"abandonner", "abhorer", "absorber", "abuser", "accepter", "accumuler", "acidifier", "activer", "adapter", "administrer", "admirer", "adopter", "adorer", "ajourner", "alarmer", "alerter", "aligner", "amalgamer", "américaniser", "amplifier", "amputer", "angliciser", "animer", "annexer", "annihiler", "annoter", "annuler", "anticiper", "appliquer", "appointer", "apprécier", "appréhender", "approcher", "approprier", "approuver", "arguer", "armer", "arrêter", "arriver", "asphyxier", "aspirer", "assembler", "assimiler", "assumer", "attacher", "attaquer", "attribuer", "augmenter", "autoriser", "baptiser", "bénéficier", "blâmer", "bloquer", "bombarder", "boxer", "brosser", "calculer", "chanter", "codifier", "coexister", "colorier", "combiner", "commander", "commercialiser", "communiquer", "comparer", "complimenter", "composer", "concocter", "confesser", "confirmer", "conforter", "congratuler", "conserver", "consister", "conspirer", "constituer", "consumer", "contaminer", "contempler", "contester", "continuer", "contribuer", "contrôler", "coordonner", "copier", "crier", "cultiver", "danser", "décaféiner", "décapiter", "décider", "déclarer", "décoder", "décomposer", "décorer", "déformer", "démilitariser", "démonétiser", "déprécier", "désappointer", "désarmer", "déshonorer", "désinfecter", "désintoxiquer", "désirer", "désorganiser", "désorienter", "détacher", "détecter", "détériorer", "déterminer", "détester", "dévaluer", "développer", "dévier", "dévorer", "dialoguer", "dicter", "différencier", "diminuer", "dîner", "discerner", "discontinuer", "discuter", "disloquer", "disperser", "disputer", "disqualifier", "dissiper", "distiller", "distinguer", "distribuer", "diversifier", "diviser", "documenter", "domestiquer", "dominer", "doubler", "douter", "éjecter", "électrifier", "électrocuter", "éliminer", "embarquer", "embarasser", "empoisonner", "encercler", "enchanter", "encoder", "endurer", "enregistrer", "enrôler", "entrer", "envelopper", "équiper", "estimer", "étudier", "européaniser", "évaluer", "évaporer", "évoluer", "excommunier", "excuser", "exécuter", "exempter", "exempter", "exfolier", "exhumer", "exhiler", "exister", "exorciser", "expérimenter", "expliquer", "exploiter", "explorer", "exploser", "exposer", "exproprier", "fabriquer", "falsifier", "familiariser", "fasciner", "fatiguer", "favoriser", "féminiser", "fermenter", "fertiliser", "filmer", "flatter", "flirter", "fonctionner", "fonder", "formaliser", "former", "formuler", "fortifier", "fossiliser", "fracturer", "fragmenter", "fréquenter", "frustrer", "galoper", "garder", "généraliser", "glorifier", "gouverner", "grouper", "guider", "handicaper", "harmoniser", "hésiter", "honorer", "hospitaliser", "humaniser", "humidifier", "humilier", "identifier", "illustrer", "imaginer", "immobiliser", "immortaliser", "immuniser", "implanter", "implorer", "importer", "imposer", "improviser", "inaugurer", "inciter", "incliner", "incorporer", "incriminer", "indexer", "indiquer", "individualiser", "infecter", "infiltrer", "inhaler", "injecter", "insister", "inspecter", "inspirer", "installer", "institutionnaliser", "intensifier", "intercepter", "intéresser", "internationaliser", "interviewer", "intimider", "intoxiquer", "inventer", "inviter", "irradier", "irriter", "justifier", "juxtaposer", "kidnapper", "lamenter", "légaliser", "libéraliser", "liber", "limiter", "liquider", "lister", "localiser", "lyncher", "masquer", "massacrer", "mécaniser", "mériter", "mesurer", "métamorphoser", "militariser", "miniaturiser", "moderniser", "momifier", "monopoliser", "moraliser", "nationaliser", "naturaliser", "naviguer", "négocier", "neutraliser", "normaliser", "notifier", "observer", "occuper", "officialiser", "opposer", "oppresser", "orchestrer", "organiser", "orienter", "osciller", "pacifier", "paginer", "paniquer", "parader", "paralyser", "paraphraser", "pardonner", "parfumer", "parodier", "pasteuriser", "pasticher", "patrouiller", "pédaler", "pénaliser", "perfectionner", "perforer", "permuter", "perpétuer", "persécuter", "persister", "personnaliser", "personnifier", "persuader", "perturber", "pétrifier", "philosopher", "photocopier", "photographier", "piller", "piloter", "pirater", "pisser", "pivoter", "planter", "plâtrer", "polariser", "politiser", "polluer", "pomper", "ponctuer", "populariser", "postdater", "pratiquer", "précipiter", "prédestiner", "prédéterminer", "préexister", "préfigurer", "préméditer", "préoccuper", "préparer", "présider", "presser", "présumer", "présupposer", "privatiser", "procréer", "procurer", "professer", "programmer", "prohiber", "pronostiquer", "prophétiser", "proposer", "protester", "prouver", "provoquer", "psychanalyser", "publier", "pulvériser", "purifier", "quadrupler", "qualifier", "raconter", "radicaliser", "raffiner", "raisonner", "ranimer", "rapatrier", "rarefier", "rassurer", "ratifier", "rationaliser", "rationner", "réajuster", "recommander", "refuser", "regretter", "reposer", "représenter", "réserver", "résister", "respecter", "saboter", "sacrifier", "saliver", "sanctifier", "sanctionner", "scarifier", "scintiller", "séparer", "séquestrer", "shooter", "signaler", "signer", "simplifier", "simuler", "skier", "slalomer", "snober", "sodomiser", "solidifier", "spécialiser", "spécifier", "sprinter", "stabiliser", "stagner", "standardiser", "stériliser", "stigmatiser", "stimuler", "stocker", "stopper", "stresser", "structurer", "stupéfier", "subdiviser", "subsister", "substituer", "suffoquer", "suggestionner", "superviser", "supporter", "supposer", "suspecter", "symboliser", "synchroniser", "systématiser", "tanner", "taxer", "téléphoner", "terrifier", "terroriser", "tester", "titrer", "torturer", "tourmenter", "tourner", "transcender", "transfigurer", "transformer", "transgresser", "transplanter", "transposer", "traumatiser", "trembler", "triompher", "tripler", "trotter", "troubler", "truster", "unifier", "urbaniser", "uriner", "utiliser", "vacciner", "valider", "varier", "ventiler", "vérifier", "versifier", "vexer", "vibrer", "visiter", "visualiser", "vitrifier", "vocaliser", "vulcaniser", "zigzaguer"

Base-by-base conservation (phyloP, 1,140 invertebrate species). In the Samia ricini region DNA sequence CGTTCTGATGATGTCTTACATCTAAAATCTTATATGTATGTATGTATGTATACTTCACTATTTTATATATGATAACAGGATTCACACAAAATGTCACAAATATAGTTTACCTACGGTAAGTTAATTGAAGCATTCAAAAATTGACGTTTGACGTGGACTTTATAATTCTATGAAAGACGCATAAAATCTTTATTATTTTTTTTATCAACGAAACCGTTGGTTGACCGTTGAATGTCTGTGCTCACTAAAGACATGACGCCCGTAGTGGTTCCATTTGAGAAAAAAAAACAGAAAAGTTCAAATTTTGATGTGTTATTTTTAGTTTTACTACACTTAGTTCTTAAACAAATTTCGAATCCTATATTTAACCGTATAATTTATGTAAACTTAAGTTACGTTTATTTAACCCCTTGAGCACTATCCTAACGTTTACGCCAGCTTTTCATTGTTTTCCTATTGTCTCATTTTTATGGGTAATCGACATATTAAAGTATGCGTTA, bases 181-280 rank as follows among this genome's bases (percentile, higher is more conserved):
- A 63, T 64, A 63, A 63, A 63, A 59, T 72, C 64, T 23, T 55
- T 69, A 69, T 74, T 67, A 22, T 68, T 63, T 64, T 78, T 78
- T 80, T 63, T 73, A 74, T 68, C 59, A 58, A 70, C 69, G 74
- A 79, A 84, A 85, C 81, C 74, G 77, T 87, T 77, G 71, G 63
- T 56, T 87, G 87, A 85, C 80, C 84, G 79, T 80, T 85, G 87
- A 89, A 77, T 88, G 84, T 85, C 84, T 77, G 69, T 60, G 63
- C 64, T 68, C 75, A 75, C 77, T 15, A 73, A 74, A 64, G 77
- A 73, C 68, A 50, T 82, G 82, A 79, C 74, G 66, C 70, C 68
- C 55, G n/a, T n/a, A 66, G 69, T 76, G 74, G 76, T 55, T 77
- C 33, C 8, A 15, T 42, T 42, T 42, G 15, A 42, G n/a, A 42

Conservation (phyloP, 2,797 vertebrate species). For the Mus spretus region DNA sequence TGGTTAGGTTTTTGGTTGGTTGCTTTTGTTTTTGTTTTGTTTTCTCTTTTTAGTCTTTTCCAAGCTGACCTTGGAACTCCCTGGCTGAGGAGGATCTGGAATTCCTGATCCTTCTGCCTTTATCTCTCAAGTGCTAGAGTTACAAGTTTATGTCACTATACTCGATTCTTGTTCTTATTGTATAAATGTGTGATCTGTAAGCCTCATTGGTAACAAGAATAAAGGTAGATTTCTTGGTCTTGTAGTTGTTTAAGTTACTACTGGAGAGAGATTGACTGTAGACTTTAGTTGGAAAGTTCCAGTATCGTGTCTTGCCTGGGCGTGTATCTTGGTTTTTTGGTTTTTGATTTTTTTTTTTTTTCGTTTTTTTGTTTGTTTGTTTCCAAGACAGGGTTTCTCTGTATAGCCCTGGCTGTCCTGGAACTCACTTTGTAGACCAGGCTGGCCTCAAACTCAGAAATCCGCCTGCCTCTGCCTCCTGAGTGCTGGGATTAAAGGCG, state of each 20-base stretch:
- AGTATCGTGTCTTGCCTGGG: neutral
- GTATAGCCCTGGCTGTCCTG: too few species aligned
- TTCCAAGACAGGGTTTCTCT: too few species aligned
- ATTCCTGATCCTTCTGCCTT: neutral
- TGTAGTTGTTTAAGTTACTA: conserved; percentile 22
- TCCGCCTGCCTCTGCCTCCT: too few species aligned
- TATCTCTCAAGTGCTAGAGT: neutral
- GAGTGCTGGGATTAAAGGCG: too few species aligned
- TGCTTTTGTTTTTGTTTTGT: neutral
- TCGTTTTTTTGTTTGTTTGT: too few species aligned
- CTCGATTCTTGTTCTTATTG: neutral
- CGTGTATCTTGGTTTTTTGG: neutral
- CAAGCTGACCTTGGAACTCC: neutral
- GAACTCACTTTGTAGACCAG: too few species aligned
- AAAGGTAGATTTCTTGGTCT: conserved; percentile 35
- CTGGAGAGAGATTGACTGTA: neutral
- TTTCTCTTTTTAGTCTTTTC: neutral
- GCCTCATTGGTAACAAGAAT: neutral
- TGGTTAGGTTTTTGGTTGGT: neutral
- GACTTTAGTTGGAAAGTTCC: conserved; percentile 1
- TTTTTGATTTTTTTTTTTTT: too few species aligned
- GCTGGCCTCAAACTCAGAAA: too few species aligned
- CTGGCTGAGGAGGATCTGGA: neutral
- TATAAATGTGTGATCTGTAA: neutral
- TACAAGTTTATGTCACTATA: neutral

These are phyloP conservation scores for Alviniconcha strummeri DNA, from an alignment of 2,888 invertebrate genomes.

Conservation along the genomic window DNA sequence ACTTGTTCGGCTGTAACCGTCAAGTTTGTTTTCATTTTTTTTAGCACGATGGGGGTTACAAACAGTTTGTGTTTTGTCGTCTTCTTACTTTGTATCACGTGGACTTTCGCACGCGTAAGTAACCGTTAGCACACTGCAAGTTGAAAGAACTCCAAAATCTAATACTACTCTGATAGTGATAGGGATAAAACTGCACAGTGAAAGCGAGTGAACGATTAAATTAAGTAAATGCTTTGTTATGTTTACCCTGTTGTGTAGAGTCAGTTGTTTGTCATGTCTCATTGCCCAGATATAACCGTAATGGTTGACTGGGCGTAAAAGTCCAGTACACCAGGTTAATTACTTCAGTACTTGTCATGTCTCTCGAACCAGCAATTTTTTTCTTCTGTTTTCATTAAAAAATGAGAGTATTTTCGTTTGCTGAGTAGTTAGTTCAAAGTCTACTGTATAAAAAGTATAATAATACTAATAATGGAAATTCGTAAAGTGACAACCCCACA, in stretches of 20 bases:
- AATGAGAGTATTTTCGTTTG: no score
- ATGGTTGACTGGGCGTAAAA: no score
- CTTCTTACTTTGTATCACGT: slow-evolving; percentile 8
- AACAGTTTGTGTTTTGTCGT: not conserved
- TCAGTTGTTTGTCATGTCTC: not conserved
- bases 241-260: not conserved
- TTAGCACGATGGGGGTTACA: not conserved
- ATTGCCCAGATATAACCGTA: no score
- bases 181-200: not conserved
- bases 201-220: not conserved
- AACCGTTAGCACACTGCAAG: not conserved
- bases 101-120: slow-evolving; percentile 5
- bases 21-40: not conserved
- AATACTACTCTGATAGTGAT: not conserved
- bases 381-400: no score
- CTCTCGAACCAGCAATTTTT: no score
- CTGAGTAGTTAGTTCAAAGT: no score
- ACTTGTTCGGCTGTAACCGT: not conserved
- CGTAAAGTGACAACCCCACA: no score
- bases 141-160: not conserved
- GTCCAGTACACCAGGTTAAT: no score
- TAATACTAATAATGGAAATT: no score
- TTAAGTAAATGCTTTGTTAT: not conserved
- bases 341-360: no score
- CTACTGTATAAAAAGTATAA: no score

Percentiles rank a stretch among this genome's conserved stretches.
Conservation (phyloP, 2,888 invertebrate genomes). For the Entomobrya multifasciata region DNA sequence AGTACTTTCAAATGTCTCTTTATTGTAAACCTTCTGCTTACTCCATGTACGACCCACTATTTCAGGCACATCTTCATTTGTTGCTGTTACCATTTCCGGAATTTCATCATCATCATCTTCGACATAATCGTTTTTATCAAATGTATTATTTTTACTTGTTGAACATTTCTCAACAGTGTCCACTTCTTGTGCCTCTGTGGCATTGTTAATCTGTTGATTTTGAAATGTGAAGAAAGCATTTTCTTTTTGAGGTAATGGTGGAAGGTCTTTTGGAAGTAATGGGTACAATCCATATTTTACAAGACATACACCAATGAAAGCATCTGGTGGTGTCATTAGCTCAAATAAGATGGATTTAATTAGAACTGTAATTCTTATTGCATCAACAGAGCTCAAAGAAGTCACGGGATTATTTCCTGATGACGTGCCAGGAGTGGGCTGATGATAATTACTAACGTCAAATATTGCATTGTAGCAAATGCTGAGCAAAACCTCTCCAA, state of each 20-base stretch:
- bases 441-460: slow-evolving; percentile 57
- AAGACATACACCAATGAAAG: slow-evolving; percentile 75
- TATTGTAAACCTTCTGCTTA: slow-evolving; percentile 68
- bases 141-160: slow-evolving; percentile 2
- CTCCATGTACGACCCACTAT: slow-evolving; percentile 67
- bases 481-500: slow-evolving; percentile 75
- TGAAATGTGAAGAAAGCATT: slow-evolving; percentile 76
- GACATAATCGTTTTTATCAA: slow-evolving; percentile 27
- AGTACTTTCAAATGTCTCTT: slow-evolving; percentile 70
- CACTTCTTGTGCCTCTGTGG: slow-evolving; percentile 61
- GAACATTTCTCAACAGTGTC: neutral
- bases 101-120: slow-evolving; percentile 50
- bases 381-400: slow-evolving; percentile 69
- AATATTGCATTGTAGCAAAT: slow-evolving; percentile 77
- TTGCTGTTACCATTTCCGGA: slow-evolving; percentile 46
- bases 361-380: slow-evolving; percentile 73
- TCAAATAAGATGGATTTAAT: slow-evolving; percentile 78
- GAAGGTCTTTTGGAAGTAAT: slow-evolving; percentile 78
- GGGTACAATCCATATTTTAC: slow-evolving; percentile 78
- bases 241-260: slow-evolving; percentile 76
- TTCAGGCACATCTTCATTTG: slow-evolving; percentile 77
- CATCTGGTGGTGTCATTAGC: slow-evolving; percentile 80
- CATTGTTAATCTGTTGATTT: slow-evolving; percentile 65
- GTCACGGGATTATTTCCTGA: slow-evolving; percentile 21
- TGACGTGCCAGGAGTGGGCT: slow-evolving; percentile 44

French-English false friends (faux amis)